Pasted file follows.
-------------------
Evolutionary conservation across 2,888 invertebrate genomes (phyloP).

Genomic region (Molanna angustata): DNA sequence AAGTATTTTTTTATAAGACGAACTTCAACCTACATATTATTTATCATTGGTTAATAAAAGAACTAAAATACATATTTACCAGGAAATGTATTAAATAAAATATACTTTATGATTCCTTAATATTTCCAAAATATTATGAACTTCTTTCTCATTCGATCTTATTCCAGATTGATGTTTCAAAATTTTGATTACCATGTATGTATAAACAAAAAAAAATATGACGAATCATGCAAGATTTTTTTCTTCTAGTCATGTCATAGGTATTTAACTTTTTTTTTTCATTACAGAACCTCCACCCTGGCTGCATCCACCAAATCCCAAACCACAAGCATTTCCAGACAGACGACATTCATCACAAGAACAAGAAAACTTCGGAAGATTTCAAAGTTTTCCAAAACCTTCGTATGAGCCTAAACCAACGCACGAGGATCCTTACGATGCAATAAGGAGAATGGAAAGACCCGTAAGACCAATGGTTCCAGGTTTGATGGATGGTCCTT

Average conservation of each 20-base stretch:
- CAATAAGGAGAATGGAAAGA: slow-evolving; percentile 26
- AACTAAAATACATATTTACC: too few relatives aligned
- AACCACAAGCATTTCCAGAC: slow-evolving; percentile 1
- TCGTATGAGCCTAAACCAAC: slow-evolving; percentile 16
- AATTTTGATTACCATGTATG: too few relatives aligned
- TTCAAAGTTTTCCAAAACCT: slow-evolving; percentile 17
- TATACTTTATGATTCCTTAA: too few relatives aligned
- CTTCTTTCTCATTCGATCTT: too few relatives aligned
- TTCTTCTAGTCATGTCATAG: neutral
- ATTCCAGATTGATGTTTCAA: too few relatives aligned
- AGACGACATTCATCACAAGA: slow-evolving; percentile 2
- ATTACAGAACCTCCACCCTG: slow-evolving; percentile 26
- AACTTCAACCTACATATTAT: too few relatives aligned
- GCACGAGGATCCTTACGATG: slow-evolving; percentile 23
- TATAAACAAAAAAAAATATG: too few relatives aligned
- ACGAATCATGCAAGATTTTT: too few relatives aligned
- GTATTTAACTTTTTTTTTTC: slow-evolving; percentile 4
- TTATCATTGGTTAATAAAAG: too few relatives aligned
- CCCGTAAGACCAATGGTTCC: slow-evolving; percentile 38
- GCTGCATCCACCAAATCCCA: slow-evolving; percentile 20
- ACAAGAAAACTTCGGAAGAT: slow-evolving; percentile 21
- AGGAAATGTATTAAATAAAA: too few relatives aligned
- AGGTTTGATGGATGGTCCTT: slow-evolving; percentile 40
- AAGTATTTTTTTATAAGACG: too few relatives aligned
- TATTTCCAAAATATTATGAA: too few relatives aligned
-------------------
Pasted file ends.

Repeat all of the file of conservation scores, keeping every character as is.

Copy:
Evolutionary conservation across 2,888 invertebrate genomes (phyloP).

Genomic region (Molanna angustata): DNA sequence AAGTATTTTTTTATAAGACGAACTTCAACCTACATATTATTTATCATTGGTTAATAAAAGAACTAAAATACATATTTACCAGGAAATGTATTAAATAAAATATACTTTATGATTCCTTAATATTTCCAAAATATTATGAACTTCTTTCTCATTCGATCTTATTCCAGATTGATGTTTCAAAATTTTGATTACCATGTATGTATAAACAAAAAAAAATATGACGAATCATGCAAGATTTTTTTCTTCTAGTCATGTCATAGGTATTTAACTTTTTTTTTTCATTACAGAACCTCCACCCTGGCTGCATCCACCAAATCCCAAACCACAAGCATTTCCAGACAGACGACATTCATCACAAGAACAAGAAAACTTCGGAAGATTTCAAAGTTTTCCAAAACCTTCGTATGAGCCTAAACCAACGCACGAGGATCCTTACGATGCAATAAGGAGAATGGAAAGACCCGTAAGACCAATGGTTCCAGGTTTGATGGATGGTCCTT

Average conservation of each 20-base stretch:
- CAATAAGGAGAATGGAAAGA: slow-evolving; percentile 26
- AACTAAAATACATATTTACC: too few relatives aligned
- AACCACAAGCATTTCCAGAC: slow-evolving; percentile 1
- TCGTATGAGCCTAAACCAAC: slow-evolving; percentile 16
- AATTTTGATTACCATGTATG: too few relatives aligned
- TTCAAAGTTTTCCAAAACCT: slow-evolving; percentile 17
- TATACTTTATGATTCCTTAA: too few relatives aligned
- CTTCTTTCTCATTCGATCTT: too few relatives aligned
- TTCTTCTAGTCATGTCATAG: neutral
- ATTCCAGATTGATGTTTCAA: too few relatives aligned
- AGACGACATTCATCACAAGA: slow-evolving; percentile 2
- ATTACAGAACCTCCACCCTG: slow-evolving; percentile 26
- AACTTCAACCTACATATTAT: too few relatives aligned
- GCACGAGGATCCTTACGATG: slow-evolving; percentile 23
- TATAAACAAAAAAAAATATG: too few relatives aligned
- ACGAATCATGCAAGATTTTT: too few relatives aligned
- GTATTTAACTTTTTTTTTTC: slow-evolving; percentile 4
- TTATCATTGGTTAATAAAAG: too few relatives aligned
- CCCGTAAGACCAATGGTTCC: slow-evolving; percentile 38
- GCTGCATCCACCAAATCCCA: slow-evolving; percentile 20
- ACAAGAAAACTTCGGAAGAT: slow-evolving; percentile 21
- AGGAAATGTATTAAATAAAA: too few relatives aligned
- AGGTTTGATGGATGGTCCTT: slow-evolving; percentile 40
- AAGTATTTTTTTATAAGACG: too few relatives aligned
- TATTTCCAAAATATTATGAA: too few relatives aligned